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Topic: [ap-calculus] Dual credit and AP at the same time
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Mike May

Posts: 220
Registered: 11/29/06
[ap-calculus] Dual credit and AP at the same time
Posted: Sep 23, 2012 6:17 PM
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Some notes form the college side,

This is actually a fairly common situation that has been covered a number
of times in the listserve.
[Normal full disclosure note. I have been an AP reader and I teach at Saint
Louis University, which has a large dual credit program.]

The normal terminology for such a program is a dual credit program. As one
would expect, the devil is in the details. There is a national body
for dual credit
programs, so I will start by assuming that the program you are discussing is
connected with and approved by that body. The basic idea is that the course is
run as an extension of the sponsoring college and subject to the same kind of
quality controls as the course at the college. The most obvious
difference from the
student point of view is that it does not depend on a single high stakes test.
Depending on the individual student, that is either a good or a bad thing.

The biggest issue from the teacher point of view is that this would have you
serving two master, your high school and a college. They may have different
objectives and rules at times.

Things to consider in such a program:
1) Do you have students that will be better served by a dual credit program
as opposed to an AP course? (I always start with looking at the student needs.)

2) How much extra work will this be for you? (As someone who has worked
with a dual credit program, our teacher credentialing program is more rigorous,
and our equivalent of the course audit is tougher. Since we don't rely on a
single high stakes exam, we have to use other means for quality control.)

3) Ideally, a dual credit program is a partnership between your school and the
college. What else do you and your students get out of the partnership?
(For our program the students get certain privileges as students of the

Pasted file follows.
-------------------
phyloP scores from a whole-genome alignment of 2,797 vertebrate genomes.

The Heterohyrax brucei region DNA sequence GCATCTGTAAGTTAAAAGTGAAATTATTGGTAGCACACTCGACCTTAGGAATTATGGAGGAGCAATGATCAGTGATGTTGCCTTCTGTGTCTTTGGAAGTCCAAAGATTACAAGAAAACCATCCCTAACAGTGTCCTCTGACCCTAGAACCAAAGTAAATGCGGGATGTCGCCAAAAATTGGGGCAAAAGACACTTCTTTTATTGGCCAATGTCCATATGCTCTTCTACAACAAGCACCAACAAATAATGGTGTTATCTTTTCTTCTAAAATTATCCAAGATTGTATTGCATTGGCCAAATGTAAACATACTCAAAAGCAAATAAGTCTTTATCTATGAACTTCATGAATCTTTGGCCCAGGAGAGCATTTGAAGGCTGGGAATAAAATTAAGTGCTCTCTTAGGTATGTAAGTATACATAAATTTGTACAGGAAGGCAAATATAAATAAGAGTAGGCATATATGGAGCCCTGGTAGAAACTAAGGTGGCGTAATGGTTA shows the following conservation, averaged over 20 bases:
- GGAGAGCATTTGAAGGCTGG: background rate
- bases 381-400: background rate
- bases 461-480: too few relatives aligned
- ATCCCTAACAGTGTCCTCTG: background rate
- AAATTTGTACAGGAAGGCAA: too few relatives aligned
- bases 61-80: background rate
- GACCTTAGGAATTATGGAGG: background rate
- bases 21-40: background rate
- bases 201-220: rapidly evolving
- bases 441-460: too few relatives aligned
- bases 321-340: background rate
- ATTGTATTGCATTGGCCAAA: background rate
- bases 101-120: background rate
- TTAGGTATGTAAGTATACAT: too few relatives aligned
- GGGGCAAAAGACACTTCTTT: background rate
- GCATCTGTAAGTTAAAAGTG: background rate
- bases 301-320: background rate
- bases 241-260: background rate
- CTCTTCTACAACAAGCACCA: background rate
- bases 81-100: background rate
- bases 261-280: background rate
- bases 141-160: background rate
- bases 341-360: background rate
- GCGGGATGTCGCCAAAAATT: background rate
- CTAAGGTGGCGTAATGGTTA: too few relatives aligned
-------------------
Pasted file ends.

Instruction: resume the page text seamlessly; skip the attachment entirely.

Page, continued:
university. Teachers get some pay from the university. They also get
to participate
in a professional development program. There is some forming of a community of
support for the teachers teaching the same discipline. We also have a number
of options for working with students when they top out of the high
school's offerings.)

4) Will the credit transfer to the schools your students want to
attend? This is often
determined by the status of the college offering the dual credit.

As I noted above, my school runs a large dual credit program. At the last
professional development session with the high school teachers, I took
a survey,
and most are also doing AP at the same time. Some schools are working
with more
than one dual credit program, with different courses aligned with
different programs.

The issue of the two kinds of programs is a recurring issue on the
forum, and will
probably remain so forever since it is rooted in trying to cooperate between
multiple large educational systems. In such an encounter I assume that there
is no simple best choice for all students.

E-mail me directly if you have more questions. The last long message
I sent on to the
forum was a response where the teacher was complaining that the principal wanted
to eliminate AP and go exclusively to dual credit. The short version
of my message
was that I have enough contact and have been a reader and the AP
program is quite
good. My steady line is that from the college side I am concerned
about the quality
of the course and the teaching. I think of the mechanism of the
awarding of credit
as much less important.

Mike May, S.J.
Saint Louis University

> Subject: ap credit versus pay for college credit
> From: "Tamblyn, Mike" <>
> Date: Fri, 21 Sep 2012 13:23:33 -0500
> If you have an opinion, please email me off list. I have been approached by
> the local university to offer my students college credit for their ap calc
> class. They would pay a 50% price of the credits, but would not need to
> worry about taking the ap test to get college credit and worry about which
> colleges except which ap scores. Obviously that is a higher price than an
> $80 ap exam. Kids could do one or the other or both I believe, take it for
> college credits or take it for the ap test. Thoughts?
> I appreciate your wisdom,
> Mike

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